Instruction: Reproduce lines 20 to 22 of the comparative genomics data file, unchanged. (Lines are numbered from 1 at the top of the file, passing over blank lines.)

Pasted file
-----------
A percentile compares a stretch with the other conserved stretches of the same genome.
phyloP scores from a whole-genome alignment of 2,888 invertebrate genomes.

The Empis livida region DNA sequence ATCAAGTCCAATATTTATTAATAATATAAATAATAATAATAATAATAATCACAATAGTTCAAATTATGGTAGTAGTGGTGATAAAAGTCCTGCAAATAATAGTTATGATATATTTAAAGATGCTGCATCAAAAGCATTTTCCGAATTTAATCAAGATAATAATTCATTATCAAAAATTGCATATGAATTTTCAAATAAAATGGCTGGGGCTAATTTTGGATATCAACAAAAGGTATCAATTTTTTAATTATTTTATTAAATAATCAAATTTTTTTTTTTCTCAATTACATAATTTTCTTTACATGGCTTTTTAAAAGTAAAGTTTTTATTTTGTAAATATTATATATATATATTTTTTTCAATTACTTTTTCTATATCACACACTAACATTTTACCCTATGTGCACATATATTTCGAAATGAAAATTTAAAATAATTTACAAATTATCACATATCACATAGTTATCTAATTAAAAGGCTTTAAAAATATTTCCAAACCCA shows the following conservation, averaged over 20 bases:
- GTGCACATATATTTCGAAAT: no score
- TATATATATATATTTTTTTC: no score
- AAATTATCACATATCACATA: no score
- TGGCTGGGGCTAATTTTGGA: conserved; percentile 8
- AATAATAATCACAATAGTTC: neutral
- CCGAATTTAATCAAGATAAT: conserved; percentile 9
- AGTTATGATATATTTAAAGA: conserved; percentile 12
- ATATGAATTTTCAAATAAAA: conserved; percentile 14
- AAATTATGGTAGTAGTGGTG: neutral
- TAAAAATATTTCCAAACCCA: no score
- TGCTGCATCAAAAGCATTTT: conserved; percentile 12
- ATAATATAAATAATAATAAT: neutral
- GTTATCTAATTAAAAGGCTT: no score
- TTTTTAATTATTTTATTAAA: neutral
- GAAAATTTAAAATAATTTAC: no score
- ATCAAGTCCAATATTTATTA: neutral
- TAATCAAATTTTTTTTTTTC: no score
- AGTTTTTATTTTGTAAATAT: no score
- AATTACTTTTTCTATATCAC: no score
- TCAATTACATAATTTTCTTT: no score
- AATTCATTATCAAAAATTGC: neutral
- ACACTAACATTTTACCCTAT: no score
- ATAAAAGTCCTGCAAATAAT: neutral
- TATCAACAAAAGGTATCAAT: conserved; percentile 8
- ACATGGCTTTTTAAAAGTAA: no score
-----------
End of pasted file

- TAATCAAATTTTTTTTTTTC: no score
- AGTTTTTATTTTGTAAATAT: no score
- AATTACTTTTTCTATATCAC: no score